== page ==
Peer learning refers to a practitioner-to-practitioner approach in which the transfer of tacit knowledge is particularly important (Andrews and Manning 2016). It is based on adult learning principles and effective workplace learning practices (Cohen 2006). Peer learning can have different objectives and take many forms but it relies on a relationship of mutual respect, trust, confidence in one another, and commitment (Boud 2001; Andrews and Manning 2016).
Peer learning can be at the heart of some specific options (such as book clubs learning circles) and it can be an embedded feature of other options, such as learning from debriefing participants’ examples in a formal course.
The Australasian Evaluation Society (AES)
The AES has a number of peer learning opportunities. Most regional groups have monthly meetings which provide opportunities for members and guests to learn from each other either formally through presentations and seminars or informally during networking interactions.
In addition, there are a number of book clubs, where participants discuss a particular book or article. The Realist Evaluation and Realist Synthesis Special Interest Group (SIG) has a book club that meets virtually to discuss a specific paper or other materials. The Victorian region previously had a book club which met after monthly regional meetings. The Canberra region currently has a book club.
Effective Institutions Platform
The Effective Institutions Platform (EIP) is an alliance of over 60 countries and organisations that support country-led and evidence-based policy dialogue, knowledge sharing and peer learning on public sector management and institutional reform. The EIP has a deliberate focus on peer learning, tapping into the experience of practitioners to move from pre-defined solutions to more applied and context-specific approaches to public service delivery. It works through and experiments with innovative approaches to peer learning under the "Learning Alliances on Public Sector Reform". Under the auspices of the EIP, a Peer-to-Peer Learning Guide was developed to help actors think through key stages of peer learning processes and use a principles-based approach to effective peer-to-peer support and learning.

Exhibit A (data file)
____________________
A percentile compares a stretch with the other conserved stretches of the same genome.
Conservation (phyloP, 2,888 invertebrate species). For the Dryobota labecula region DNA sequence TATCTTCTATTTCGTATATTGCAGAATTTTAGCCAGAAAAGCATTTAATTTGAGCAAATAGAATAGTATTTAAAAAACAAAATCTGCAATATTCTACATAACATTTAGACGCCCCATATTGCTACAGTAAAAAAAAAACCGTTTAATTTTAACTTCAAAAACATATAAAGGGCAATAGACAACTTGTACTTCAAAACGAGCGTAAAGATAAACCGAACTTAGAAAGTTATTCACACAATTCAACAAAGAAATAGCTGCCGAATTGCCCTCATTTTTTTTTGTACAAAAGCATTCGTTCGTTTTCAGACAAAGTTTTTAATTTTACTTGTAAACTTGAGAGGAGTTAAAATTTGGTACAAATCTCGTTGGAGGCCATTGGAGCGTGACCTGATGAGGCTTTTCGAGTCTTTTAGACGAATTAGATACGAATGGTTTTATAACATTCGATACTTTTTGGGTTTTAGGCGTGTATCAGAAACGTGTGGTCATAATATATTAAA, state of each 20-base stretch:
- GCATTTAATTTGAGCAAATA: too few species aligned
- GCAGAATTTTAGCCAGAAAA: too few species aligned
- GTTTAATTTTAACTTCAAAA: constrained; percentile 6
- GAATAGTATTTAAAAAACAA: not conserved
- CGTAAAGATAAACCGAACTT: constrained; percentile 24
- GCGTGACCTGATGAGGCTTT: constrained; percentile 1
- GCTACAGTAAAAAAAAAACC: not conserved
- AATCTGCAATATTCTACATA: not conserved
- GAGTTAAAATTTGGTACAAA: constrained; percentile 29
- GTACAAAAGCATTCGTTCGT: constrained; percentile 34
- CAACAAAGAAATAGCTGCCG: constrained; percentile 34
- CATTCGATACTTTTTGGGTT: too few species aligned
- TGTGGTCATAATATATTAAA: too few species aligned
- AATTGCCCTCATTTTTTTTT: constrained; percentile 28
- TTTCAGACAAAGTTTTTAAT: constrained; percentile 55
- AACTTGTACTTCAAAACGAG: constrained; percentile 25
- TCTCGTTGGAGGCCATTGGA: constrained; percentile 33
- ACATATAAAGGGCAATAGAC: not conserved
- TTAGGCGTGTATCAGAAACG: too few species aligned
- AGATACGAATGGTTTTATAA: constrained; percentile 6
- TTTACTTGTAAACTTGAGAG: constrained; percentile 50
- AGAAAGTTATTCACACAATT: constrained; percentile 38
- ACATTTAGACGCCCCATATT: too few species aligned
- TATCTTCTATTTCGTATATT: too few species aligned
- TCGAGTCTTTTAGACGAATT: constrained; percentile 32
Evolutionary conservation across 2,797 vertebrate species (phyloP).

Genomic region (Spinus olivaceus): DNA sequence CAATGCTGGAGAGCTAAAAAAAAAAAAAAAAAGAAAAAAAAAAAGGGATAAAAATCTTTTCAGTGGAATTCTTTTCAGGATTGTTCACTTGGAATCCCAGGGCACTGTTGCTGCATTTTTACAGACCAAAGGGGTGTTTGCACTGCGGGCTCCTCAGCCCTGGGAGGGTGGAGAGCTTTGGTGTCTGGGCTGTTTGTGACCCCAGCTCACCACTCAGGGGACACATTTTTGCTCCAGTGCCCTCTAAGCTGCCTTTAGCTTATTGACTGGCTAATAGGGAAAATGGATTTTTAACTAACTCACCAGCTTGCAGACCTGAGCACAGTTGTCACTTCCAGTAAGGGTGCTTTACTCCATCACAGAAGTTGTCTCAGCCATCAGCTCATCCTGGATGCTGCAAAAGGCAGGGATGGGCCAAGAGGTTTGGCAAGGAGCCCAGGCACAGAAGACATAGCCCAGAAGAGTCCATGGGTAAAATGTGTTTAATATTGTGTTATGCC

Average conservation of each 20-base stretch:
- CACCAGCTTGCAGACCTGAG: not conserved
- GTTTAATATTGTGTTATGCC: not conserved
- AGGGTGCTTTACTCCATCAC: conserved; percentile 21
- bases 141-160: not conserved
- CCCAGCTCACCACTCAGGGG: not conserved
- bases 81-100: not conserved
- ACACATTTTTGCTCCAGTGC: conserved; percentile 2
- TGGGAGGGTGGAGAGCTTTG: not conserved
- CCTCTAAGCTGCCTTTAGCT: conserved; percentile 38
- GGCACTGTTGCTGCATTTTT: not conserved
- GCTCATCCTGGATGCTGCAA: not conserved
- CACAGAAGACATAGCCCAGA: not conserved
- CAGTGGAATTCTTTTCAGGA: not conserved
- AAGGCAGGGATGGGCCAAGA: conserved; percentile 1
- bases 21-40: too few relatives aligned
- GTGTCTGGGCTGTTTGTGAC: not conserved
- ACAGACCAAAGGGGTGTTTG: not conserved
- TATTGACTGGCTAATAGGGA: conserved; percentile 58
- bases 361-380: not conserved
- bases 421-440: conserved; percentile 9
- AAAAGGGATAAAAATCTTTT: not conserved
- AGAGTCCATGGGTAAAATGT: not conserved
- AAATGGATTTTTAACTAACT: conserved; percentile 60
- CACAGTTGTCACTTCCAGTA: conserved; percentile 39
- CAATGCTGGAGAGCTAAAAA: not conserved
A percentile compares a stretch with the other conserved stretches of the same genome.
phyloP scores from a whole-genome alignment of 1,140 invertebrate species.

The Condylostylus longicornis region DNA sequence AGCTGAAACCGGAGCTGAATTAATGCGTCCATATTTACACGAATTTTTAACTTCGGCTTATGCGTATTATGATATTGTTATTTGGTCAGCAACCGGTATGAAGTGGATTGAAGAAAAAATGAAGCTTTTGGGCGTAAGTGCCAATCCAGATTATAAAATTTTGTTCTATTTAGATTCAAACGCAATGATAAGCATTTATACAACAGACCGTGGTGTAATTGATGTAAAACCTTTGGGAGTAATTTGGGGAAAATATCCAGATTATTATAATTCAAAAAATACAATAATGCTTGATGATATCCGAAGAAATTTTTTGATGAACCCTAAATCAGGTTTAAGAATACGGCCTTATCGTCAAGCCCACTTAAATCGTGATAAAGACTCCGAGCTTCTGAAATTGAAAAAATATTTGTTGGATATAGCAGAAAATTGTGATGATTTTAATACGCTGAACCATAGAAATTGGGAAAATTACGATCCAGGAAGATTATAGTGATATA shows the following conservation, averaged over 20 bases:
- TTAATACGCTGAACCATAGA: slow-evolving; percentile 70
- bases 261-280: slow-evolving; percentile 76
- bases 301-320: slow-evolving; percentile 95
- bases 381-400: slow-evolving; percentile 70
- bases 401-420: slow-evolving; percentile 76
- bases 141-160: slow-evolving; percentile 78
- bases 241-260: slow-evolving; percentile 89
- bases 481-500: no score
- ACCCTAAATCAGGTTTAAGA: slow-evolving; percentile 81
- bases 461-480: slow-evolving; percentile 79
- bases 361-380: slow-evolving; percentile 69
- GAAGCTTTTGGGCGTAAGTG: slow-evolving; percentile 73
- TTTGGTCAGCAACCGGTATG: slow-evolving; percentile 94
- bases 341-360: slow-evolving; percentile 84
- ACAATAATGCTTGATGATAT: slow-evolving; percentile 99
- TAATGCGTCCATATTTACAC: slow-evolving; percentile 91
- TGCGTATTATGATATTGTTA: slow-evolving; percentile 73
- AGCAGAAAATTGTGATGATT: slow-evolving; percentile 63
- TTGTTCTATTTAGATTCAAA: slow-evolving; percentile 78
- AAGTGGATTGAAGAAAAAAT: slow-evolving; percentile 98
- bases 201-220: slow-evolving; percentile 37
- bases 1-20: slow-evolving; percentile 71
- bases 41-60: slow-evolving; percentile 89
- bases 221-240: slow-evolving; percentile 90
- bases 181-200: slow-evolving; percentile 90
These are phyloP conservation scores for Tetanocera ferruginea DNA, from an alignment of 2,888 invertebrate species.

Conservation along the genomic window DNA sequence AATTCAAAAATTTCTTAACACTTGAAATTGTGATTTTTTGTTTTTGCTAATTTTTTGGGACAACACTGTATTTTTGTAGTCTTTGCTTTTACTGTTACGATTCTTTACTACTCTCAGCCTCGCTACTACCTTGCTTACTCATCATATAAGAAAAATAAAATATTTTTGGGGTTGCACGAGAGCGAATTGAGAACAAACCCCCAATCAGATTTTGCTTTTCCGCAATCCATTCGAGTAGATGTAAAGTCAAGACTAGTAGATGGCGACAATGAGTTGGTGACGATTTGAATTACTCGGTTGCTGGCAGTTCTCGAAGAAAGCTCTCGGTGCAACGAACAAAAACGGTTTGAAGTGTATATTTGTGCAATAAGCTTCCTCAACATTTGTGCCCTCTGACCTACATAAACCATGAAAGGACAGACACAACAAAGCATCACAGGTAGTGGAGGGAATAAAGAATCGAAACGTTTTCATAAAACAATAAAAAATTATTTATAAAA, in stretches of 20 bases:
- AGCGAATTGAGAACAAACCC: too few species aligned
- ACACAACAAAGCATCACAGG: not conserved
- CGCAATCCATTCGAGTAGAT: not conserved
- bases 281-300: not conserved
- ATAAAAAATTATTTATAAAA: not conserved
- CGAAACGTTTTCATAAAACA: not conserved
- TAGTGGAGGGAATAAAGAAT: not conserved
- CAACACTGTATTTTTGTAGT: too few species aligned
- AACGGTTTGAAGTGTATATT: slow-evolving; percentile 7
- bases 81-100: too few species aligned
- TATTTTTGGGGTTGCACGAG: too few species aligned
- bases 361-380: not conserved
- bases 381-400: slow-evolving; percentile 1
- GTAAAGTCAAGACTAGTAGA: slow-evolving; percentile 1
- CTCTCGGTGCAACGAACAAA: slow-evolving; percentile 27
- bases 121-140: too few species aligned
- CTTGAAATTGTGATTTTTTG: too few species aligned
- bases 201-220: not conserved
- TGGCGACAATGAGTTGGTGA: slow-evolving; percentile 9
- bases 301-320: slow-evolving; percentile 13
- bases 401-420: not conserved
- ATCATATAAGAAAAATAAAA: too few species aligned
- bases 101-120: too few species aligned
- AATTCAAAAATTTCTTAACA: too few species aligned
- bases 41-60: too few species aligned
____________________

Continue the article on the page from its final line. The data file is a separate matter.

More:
Advice for USING
- Individuals should see what is available in terms of peer learning in their local area or online. A good starting point is by getting in touch with a local evaluation society or organisation. If nothing is available, see if you can build some interest in starting one or offer to co-organise.
- Evaluation associations and societies may consider organizing or encouraging others to hold peer learning events around specific evaluation issues, methods or processes (e.g., a study circle, book club or other interactive means)
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Peersman, G. and Rogers, P. (2017). Pathways to advance professionalisation within the context of the Australasian Evaluation Society. Melbourne: ANZSOG/BetterEvaluation. Retrieved from: https://www.betterevaluation.org/en/resources/pathways-advance-professio...
Andrews M, Manning N (2016). A guide to peer-to-peer learning. How to make peer-to-peer support and learning effective in the public sector? Paris: OECD-UNDP: Effective Institutions Platform (EIP).
Cohen C (2006). Evaluation Learning Circles: a sole proprietor’s evaluation capacity-building strategy.
New Directions for Evaluation 111:85-93.
Boud D (2001). Introduction: Making the Move to Peer Learning. In: Boud D, Cohen R, Sampson J (Eds.). Peer learning in higher education: Learning from & with each other. London: Kogan Page Ltd, 1– 17.